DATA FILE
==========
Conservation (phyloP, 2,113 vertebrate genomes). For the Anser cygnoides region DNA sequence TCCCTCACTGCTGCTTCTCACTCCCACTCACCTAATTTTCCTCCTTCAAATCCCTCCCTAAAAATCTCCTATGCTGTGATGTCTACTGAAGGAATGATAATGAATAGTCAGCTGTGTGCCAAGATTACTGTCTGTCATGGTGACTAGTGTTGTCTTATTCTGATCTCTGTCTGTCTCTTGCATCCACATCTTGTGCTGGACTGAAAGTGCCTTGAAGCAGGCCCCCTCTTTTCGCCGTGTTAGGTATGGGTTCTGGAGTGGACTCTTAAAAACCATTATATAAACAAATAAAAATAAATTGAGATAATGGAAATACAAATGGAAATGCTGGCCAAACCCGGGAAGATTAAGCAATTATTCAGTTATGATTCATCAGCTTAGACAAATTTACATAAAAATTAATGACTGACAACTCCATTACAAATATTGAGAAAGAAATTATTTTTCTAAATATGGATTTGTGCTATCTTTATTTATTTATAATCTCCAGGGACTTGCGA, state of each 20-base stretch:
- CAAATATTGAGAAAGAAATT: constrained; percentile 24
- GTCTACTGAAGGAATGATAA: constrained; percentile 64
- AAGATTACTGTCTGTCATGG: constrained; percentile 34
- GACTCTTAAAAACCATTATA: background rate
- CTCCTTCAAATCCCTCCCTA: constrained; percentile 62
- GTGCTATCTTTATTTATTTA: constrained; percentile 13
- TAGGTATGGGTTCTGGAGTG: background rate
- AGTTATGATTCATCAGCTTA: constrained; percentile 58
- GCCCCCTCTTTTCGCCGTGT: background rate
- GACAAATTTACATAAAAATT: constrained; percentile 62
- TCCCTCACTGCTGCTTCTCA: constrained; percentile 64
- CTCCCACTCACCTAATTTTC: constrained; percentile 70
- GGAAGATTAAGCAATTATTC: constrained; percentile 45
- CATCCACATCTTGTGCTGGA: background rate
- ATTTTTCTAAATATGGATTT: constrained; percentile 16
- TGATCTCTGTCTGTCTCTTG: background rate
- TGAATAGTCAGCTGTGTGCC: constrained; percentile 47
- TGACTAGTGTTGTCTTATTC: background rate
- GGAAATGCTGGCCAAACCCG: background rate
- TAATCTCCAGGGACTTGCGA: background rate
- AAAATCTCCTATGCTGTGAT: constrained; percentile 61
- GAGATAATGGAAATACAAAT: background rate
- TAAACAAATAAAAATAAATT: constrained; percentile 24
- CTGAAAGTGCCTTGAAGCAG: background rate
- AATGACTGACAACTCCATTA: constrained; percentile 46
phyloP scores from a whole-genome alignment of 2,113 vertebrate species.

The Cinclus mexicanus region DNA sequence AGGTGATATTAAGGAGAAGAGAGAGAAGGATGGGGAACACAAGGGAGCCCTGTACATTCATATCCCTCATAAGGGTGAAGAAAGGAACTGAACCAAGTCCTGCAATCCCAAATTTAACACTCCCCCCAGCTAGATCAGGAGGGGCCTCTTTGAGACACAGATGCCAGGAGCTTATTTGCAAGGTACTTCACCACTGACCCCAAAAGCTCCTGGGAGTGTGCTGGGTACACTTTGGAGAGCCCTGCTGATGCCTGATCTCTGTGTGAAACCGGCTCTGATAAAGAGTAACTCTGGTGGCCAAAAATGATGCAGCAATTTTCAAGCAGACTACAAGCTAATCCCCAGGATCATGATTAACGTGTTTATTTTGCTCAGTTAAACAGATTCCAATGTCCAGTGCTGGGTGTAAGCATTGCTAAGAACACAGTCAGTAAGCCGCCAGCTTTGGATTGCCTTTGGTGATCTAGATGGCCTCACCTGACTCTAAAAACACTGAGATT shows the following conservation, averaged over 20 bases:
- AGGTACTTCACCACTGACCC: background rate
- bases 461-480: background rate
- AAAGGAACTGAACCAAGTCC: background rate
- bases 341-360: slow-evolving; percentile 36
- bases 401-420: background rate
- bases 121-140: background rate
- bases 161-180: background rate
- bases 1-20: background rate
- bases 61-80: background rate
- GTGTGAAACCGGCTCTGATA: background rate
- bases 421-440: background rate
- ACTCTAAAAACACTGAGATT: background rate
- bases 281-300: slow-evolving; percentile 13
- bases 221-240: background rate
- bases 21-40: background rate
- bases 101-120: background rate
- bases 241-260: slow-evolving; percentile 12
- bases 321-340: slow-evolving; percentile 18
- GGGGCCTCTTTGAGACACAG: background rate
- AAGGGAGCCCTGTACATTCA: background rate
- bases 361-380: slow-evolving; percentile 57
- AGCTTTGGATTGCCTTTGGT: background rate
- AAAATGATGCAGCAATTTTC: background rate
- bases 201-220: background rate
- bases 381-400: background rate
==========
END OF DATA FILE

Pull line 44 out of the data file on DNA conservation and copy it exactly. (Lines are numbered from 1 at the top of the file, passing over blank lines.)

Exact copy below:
- bases 101-120: background rate